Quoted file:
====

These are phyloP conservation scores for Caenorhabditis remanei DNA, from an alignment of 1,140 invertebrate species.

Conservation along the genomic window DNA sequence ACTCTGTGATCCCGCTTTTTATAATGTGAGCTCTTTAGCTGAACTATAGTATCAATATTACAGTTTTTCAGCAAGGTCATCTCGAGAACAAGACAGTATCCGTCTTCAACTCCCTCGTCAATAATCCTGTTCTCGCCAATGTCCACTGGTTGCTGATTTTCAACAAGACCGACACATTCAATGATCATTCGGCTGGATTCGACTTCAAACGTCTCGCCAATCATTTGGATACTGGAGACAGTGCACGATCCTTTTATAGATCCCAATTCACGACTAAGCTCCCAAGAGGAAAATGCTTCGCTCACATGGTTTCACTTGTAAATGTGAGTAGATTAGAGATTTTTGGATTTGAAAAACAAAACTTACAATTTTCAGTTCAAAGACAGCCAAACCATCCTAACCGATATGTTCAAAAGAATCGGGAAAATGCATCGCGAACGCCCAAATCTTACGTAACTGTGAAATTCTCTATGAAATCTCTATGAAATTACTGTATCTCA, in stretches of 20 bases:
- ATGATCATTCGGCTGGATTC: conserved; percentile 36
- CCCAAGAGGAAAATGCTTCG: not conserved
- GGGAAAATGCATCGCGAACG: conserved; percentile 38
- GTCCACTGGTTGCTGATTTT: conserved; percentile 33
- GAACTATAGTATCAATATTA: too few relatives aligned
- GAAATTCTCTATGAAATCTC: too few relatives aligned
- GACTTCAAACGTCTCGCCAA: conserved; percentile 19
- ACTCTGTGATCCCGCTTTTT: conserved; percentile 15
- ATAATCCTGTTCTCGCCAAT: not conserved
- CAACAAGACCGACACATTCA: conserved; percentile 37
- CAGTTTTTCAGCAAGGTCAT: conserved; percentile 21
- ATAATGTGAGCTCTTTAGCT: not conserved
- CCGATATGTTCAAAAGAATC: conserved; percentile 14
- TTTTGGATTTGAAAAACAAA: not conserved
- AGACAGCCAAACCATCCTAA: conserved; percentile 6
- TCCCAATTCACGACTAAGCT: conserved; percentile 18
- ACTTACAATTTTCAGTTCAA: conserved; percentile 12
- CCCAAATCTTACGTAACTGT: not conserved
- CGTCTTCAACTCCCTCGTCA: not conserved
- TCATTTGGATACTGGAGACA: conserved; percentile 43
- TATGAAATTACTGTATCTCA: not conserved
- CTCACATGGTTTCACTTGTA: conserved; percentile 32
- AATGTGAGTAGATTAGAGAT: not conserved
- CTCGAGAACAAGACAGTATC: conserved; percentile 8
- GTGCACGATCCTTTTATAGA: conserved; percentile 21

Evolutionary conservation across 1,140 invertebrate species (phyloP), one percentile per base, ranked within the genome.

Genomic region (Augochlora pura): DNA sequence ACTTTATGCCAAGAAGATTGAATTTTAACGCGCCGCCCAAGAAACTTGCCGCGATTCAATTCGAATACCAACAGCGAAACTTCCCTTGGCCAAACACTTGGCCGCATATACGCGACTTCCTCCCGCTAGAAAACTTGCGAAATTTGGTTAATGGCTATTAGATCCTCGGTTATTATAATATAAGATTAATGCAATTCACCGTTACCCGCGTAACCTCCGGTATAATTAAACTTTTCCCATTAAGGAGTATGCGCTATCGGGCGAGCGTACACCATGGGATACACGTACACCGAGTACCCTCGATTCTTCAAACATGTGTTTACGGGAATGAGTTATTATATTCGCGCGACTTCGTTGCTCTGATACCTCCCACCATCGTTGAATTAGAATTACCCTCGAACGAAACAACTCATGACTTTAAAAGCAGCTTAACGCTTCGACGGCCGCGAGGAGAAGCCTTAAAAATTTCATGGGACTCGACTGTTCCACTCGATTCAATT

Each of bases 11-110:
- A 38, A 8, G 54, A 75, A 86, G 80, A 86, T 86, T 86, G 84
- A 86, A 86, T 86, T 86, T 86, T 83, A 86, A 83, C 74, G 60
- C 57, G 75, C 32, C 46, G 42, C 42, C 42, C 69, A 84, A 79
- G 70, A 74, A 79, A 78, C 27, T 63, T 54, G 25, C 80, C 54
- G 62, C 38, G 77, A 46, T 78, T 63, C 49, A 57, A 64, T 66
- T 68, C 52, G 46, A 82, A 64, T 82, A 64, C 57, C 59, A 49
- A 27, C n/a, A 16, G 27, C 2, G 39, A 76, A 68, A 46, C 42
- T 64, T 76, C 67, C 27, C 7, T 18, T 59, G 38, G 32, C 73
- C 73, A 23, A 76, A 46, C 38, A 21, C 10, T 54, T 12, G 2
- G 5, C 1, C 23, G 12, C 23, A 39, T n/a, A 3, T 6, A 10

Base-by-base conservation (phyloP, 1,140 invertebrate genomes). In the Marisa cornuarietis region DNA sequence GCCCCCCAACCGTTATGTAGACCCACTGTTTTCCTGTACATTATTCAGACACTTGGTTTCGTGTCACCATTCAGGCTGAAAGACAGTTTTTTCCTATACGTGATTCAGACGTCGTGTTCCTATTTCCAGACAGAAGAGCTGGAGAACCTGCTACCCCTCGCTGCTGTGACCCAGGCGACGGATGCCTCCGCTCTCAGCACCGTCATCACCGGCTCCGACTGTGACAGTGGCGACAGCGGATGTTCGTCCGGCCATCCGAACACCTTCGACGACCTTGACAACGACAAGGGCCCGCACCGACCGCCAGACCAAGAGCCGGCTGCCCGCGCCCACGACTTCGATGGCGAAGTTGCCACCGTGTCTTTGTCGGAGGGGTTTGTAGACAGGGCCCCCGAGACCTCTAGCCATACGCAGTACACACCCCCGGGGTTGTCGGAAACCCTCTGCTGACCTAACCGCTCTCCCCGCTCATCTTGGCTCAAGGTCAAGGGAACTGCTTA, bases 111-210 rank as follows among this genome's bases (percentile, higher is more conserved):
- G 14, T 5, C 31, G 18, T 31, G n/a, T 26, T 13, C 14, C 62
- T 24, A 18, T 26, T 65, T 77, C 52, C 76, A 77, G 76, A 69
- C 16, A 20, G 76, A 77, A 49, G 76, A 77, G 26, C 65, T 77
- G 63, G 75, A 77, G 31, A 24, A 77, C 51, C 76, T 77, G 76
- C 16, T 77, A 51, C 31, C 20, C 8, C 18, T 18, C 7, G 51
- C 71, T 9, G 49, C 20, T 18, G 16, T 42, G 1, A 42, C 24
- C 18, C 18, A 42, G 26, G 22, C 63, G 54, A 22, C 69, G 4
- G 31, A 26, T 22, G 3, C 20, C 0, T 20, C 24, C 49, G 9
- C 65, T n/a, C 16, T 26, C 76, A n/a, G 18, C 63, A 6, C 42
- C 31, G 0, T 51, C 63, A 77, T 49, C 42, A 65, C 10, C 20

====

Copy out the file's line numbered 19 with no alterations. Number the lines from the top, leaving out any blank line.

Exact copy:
- ACTTACAATTTTCAGTTCAA: conserved; percentile 12